Follow TV Tropes


Webcomic / 70-Seas

Go To
Yo Ho Ho!

Written and drawn by Nick Daniel, 70-Seas (formerly Lagend) is the (mostly) lighthearted story of the adventures of Lewk of Azeramethonrel (not really from Azeramethonrel), Nikol Mimagi (AKA Mimagi Niku), and Serra Serif (Self proclaimed most badass pirate alive), as they travel around, suffering through an endless series of hijinks. Oh, and land moves. The world is well developed, the characters are witty and engaging, the story is enjoyable and fun, and the art is... interesting. Definitely worth a read. Found here.

The comic concluded on June 28, 2013 and the author moved on to his next work, Latchkey Kingdom, which started off as an Affectionate Parody of The Legend of Zelda and evolved into something much wider. Many of 70-Seas cast appear there as background or episodic characters.

Note: As of May 2018, the website is currently down and bought by cybersquatters. The prologue and chapters 1-9 are available at The Duck The official site with all chapters, side stories and authour's comments can be viewed thanks to the Wayback Machine, but some images are missing or not displaying. The comics themselves are also available for sale on Gumroad.

This webcomic provides examples of:

  • Abnormal Ammo: The first chapter opens with church agents launching jellyfish at our heroes.
    • In Chapter IV, the privateers use barnacles to grapple onto a ship.
    • The fifth chapter revolves around a giant squid fired from a cannon.
  • All There in the Manual: The author explained in the last page's comments what he couldn't properly explain in-story about Grin and Kings.
    • Grin's nature (see Doing In the Wizard below) and Nikol's backstory would require a year-long storyline without Serra or Lewk and with Nikol acting out of character. Basically, abandoning everything he liked about 70-Seas.
    • The Kings claim to be employed by Cartographers' Guild, which leads to some not-so-obvious implications. The Guild is responsible for mail. It routinely inspects politicians' letters and occasionally tries to avert global catastrophes with surgical strikes. This only became important shortly before the end, giving no good opportunity for explanations, and the Kings are unlikely to reappear in the spinoff.
    • On an unrelated note, many characters are never named in comic, but only in webpage tags.
  • And the Adventure Continues: The story ends with the crew working directly against Grin, and having taken the lead, while Sawl and Crystal continue tailing Lewk. However, it doesn't last. By the chapter 17 of the spinoff:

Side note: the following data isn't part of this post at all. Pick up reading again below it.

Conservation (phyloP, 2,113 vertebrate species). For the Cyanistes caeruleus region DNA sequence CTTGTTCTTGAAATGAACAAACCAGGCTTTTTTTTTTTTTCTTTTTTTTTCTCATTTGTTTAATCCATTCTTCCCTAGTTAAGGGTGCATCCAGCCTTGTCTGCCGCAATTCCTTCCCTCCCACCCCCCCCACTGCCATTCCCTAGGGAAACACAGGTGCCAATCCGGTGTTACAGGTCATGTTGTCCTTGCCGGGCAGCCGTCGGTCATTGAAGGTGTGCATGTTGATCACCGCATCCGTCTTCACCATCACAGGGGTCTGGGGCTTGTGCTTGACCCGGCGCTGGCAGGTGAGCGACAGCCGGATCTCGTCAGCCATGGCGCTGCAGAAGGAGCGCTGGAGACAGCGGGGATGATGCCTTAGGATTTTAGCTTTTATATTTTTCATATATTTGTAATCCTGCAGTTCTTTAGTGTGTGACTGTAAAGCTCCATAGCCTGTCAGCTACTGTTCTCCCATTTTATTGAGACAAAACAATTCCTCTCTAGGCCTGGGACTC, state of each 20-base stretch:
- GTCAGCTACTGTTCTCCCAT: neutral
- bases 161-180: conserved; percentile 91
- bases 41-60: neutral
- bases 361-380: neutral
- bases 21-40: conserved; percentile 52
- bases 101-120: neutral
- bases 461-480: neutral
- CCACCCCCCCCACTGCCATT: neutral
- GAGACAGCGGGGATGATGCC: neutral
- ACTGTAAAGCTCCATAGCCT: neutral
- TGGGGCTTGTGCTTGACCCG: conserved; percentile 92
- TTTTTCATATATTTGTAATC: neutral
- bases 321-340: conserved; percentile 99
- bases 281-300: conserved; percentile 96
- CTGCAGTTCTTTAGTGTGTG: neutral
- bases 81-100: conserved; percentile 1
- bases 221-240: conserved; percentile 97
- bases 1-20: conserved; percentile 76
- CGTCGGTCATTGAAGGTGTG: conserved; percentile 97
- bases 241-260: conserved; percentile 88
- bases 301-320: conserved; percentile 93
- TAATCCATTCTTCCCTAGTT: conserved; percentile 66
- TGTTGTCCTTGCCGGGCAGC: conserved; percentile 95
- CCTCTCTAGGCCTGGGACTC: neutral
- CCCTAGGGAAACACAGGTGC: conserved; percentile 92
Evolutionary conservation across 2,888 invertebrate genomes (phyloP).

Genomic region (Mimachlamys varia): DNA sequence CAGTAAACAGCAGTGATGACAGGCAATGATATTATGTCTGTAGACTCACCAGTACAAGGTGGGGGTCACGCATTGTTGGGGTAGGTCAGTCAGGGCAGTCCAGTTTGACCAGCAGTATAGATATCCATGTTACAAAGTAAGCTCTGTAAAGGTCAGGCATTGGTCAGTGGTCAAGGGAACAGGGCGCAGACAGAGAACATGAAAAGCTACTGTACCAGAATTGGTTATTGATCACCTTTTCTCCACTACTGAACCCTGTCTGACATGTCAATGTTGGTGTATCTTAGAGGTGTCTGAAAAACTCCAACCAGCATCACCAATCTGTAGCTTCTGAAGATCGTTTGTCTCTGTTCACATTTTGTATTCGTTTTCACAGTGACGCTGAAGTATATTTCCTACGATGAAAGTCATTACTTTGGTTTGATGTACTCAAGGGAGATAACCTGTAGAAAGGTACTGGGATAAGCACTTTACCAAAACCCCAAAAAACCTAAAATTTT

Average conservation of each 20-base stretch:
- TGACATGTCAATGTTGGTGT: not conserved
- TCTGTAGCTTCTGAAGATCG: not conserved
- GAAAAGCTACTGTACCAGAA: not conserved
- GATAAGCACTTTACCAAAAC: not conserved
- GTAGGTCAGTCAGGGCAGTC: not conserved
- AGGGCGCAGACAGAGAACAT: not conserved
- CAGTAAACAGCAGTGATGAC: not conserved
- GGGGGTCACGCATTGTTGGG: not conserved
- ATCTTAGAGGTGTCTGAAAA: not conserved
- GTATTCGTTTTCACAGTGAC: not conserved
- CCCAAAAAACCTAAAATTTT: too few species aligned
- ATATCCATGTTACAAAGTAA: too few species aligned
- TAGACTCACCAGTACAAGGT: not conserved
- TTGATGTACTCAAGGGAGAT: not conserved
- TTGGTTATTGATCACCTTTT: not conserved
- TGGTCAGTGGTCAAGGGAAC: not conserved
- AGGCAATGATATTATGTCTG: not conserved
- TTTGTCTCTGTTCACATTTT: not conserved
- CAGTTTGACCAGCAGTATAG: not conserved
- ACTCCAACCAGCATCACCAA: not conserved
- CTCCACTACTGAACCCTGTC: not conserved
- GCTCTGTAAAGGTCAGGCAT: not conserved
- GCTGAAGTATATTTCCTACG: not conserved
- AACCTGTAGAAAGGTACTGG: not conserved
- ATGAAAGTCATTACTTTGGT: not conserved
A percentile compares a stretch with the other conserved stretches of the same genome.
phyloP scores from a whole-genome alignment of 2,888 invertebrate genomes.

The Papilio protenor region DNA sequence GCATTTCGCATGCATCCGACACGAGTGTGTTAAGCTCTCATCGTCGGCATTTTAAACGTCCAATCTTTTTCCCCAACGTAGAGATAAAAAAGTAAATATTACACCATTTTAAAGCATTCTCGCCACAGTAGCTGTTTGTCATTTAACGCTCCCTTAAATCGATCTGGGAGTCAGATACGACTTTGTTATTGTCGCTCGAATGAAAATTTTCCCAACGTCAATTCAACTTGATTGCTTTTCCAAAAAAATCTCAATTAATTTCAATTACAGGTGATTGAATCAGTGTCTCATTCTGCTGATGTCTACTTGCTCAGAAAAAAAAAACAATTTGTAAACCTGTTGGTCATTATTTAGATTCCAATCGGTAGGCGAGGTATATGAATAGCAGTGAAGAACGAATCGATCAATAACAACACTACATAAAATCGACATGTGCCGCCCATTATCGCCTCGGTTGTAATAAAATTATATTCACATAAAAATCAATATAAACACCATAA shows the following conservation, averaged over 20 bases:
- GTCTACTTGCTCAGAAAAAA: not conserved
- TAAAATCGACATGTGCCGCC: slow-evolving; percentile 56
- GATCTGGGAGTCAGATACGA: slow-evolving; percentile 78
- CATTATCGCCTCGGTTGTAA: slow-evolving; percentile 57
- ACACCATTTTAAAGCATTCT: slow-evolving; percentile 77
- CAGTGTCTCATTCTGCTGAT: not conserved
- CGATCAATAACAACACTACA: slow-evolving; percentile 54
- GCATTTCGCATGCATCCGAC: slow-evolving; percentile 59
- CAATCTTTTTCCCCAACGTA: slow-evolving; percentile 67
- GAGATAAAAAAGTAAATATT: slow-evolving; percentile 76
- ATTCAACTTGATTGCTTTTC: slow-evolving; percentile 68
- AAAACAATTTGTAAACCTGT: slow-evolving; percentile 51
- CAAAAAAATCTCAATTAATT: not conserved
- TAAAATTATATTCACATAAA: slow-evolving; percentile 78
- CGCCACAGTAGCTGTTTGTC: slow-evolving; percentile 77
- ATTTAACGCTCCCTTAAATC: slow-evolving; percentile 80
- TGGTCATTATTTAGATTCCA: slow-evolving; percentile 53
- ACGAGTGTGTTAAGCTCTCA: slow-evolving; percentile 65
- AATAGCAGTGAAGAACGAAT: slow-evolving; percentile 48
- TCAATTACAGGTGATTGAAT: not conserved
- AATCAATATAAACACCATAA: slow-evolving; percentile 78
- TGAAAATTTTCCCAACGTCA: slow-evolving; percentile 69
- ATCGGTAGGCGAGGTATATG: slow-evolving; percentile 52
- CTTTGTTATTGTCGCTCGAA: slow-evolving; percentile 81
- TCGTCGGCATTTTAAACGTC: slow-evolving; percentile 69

• Nikol lives with her sister in a backwater kingdom and works at a post office.
    • Lewk and Alice perform together as escape artist and stage magician.
    • Sawl has been disgraced and demoted.
    • Crystal is a peaceful door-to-door preacher and recently proposed to Sawl.
    • Grin accepted the peace treaty, but will attack, if Nikol seems to breach it.
    • Serra is a famous privateer captain and friends with Edward Mutiny, but it's unclear if she continues privateering with a new crew or retired.
    • Edward Mutiny, the nuns, the snake cult, Hilde Magecrusher and black cat twins continue getting in trouble with all ensuing hilarity.
  • Arson, Murder, and Jaywalking: A confession that Grin's henchmen try to get Nikol to sign lists her crimes as "murder, treason, regicide, littering..."
  • Bastard Begetter: Serra's biological father, Black-Blood Blackadder, is something of a maritime Genghis Khan, having sired thousands of bastards during his campaign of raping, pillaging, and plundering. They're easily identified by their distinctive orange stripes.
  • Bilingual Dialogue: In God Dog the titular hound is fully capable of understanding the common language of the more anthropomorphized characters, but needs a translator to have his language of grunts and growls understood by them.
  • Brick Joke: In Chapter X Nikol asks a stranger on the street to read a note (she can't read Inglish) and then beats him for no apparent reason. Well, not apparent to Alice, but clear to those readers, who remember the headhunter from the prologue. Granted, Art Evolution complicates recognizing him.
  • Brown Note: The horror from the deep in a jar. Do NOT look at it.
  • Conversational Troping: Sword, Fish, one of the secondary storylines, involves a discussion between two sisters on various destiny tropes.
  • Cool and Unusual Punishment: Lewk's punishment of Nikol for attacking him and Serra (besides charging her 50 zux to do so) is to forbid her from ninja training.